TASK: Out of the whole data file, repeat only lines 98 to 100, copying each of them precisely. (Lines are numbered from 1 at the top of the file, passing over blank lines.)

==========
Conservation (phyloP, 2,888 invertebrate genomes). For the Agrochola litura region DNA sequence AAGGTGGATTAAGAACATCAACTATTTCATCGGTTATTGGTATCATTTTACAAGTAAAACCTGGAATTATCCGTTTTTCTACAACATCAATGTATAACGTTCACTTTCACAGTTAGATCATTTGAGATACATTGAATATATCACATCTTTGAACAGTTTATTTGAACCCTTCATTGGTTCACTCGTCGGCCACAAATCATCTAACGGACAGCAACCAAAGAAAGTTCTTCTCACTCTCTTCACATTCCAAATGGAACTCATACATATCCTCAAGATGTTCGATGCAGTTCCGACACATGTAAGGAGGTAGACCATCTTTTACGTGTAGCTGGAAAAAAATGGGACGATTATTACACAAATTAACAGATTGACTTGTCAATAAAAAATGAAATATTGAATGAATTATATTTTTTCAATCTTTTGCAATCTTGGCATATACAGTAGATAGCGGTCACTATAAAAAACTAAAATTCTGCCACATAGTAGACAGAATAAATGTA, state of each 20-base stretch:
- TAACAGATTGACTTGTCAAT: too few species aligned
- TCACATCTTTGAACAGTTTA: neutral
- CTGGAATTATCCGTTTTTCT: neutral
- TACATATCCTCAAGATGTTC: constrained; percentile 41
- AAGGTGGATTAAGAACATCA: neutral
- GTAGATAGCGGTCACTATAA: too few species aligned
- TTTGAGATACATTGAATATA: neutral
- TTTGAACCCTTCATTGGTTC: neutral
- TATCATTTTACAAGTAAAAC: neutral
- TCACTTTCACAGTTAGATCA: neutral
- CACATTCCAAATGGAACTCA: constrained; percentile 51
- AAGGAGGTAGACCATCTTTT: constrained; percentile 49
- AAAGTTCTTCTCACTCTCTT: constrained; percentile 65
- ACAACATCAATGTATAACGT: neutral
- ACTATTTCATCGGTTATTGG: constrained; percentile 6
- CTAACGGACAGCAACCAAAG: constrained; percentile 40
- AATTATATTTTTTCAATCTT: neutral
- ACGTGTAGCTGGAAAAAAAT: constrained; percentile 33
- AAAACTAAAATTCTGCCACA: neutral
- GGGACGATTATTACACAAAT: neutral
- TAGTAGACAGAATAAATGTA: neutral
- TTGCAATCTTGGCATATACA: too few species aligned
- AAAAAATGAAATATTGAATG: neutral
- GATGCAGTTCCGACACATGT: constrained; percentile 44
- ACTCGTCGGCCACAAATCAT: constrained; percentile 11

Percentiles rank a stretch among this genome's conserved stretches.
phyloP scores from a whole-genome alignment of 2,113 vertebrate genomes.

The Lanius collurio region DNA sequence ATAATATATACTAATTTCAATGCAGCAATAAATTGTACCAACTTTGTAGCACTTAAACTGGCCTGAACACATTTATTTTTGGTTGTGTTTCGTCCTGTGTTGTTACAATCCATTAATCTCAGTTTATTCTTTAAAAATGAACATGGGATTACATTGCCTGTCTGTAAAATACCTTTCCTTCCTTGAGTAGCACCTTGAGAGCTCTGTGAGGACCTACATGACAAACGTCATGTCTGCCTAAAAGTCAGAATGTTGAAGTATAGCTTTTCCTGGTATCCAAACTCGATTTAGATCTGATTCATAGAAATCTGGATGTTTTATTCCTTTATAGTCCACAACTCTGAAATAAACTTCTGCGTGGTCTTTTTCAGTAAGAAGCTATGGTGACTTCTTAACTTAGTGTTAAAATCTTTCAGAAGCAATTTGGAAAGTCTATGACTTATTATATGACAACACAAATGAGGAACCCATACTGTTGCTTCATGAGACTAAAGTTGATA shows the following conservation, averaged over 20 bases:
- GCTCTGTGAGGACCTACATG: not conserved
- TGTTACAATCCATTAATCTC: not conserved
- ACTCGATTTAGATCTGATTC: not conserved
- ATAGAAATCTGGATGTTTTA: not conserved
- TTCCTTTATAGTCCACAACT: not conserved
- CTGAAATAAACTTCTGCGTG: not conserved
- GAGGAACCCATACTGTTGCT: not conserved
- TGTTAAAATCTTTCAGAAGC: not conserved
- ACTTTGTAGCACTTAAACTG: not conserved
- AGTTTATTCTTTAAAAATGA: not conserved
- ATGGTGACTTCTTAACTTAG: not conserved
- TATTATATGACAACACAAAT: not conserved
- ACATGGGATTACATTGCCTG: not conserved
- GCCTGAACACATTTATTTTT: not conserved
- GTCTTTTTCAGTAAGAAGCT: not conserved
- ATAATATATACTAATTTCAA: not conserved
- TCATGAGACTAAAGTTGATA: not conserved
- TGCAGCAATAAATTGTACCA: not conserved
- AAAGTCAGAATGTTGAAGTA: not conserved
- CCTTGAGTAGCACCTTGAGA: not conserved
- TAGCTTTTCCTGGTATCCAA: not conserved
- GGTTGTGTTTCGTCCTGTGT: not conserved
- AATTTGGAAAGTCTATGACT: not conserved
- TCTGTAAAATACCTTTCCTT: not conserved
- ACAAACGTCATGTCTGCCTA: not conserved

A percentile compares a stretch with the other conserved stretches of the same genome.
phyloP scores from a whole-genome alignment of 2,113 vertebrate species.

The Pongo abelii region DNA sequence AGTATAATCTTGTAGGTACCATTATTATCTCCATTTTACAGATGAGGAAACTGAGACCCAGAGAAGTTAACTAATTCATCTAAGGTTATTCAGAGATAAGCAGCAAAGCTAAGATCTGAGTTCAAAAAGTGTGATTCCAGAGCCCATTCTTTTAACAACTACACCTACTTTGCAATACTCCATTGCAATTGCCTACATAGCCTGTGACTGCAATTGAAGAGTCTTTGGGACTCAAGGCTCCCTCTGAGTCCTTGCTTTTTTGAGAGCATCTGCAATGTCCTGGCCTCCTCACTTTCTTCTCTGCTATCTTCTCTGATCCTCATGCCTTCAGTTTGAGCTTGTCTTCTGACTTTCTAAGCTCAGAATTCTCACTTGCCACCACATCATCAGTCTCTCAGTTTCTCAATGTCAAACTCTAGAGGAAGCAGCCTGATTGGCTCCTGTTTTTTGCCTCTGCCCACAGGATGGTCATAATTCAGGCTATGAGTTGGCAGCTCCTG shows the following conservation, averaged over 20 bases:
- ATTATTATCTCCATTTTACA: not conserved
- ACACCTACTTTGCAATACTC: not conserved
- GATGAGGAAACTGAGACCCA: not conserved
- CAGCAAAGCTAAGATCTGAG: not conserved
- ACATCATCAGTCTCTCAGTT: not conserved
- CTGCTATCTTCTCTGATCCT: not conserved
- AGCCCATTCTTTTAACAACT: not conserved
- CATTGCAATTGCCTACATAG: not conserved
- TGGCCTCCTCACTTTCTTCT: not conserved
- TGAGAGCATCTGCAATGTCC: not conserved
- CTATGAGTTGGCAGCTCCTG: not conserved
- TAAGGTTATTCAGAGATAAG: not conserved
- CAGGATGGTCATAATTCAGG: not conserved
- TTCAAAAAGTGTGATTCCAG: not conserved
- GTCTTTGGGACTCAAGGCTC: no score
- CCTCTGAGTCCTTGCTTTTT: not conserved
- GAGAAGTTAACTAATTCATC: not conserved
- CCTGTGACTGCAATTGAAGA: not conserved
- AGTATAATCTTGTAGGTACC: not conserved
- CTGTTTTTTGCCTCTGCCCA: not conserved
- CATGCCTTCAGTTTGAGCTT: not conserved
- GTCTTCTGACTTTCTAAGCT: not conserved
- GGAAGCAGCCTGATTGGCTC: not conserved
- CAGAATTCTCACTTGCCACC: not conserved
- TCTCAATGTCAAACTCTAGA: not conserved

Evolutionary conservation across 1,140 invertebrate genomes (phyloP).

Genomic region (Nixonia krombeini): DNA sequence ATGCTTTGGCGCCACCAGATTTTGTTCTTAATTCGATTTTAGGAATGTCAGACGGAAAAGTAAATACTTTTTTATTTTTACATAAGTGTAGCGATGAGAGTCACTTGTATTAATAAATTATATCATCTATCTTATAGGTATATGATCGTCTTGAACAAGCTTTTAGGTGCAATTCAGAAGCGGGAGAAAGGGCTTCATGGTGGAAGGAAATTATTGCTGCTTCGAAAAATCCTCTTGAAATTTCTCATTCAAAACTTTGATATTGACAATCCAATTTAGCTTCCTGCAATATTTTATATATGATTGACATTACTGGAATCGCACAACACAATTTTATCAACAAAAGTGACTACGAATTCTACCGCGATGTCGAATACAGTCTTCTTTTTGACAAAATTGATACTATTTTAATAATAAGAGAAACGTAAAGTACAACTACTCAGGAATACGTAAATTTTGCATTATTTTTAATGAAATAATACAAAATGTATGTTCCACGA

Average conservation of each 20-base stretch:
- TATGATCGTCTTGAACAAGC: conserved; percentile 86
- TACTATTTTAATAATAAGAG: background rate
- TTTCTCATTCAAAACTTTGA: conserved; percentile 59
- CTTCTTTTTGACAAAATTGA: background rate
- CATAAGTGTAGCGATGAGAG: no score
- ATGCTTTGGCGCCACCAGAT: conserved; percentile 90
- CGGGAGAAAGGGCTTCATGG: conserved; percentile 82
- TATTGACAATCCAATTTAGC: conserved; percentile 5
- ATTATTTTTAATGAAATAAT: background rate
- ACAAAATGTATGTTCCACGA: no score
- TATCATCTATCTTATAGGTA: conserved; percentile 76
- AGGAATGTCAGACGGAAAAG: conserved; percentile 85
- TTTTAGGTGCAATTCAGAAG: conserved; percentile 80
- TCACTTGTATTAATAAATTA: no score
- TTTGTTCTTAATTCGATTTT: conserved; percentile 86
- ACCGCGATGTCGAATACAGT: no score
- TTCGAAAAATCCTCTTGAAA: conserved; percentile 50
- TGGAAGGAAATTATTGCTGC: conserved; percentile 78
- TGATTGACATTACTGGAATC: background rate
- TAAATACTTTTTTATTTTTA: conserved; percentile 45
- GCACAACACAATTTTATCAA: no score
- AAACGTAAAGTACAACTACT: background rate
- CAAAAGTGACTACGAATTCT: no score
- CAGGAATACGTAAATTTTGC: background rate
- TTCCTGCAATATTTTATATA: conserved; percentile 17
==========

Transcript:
- TTTTAGGTGCAATTCAGAAG: conserved; percentile 80
- TCACTTGTATTAATAAATTA: no score
- TTTGTTCTTAATTCGATTTT: conserved; percentile 86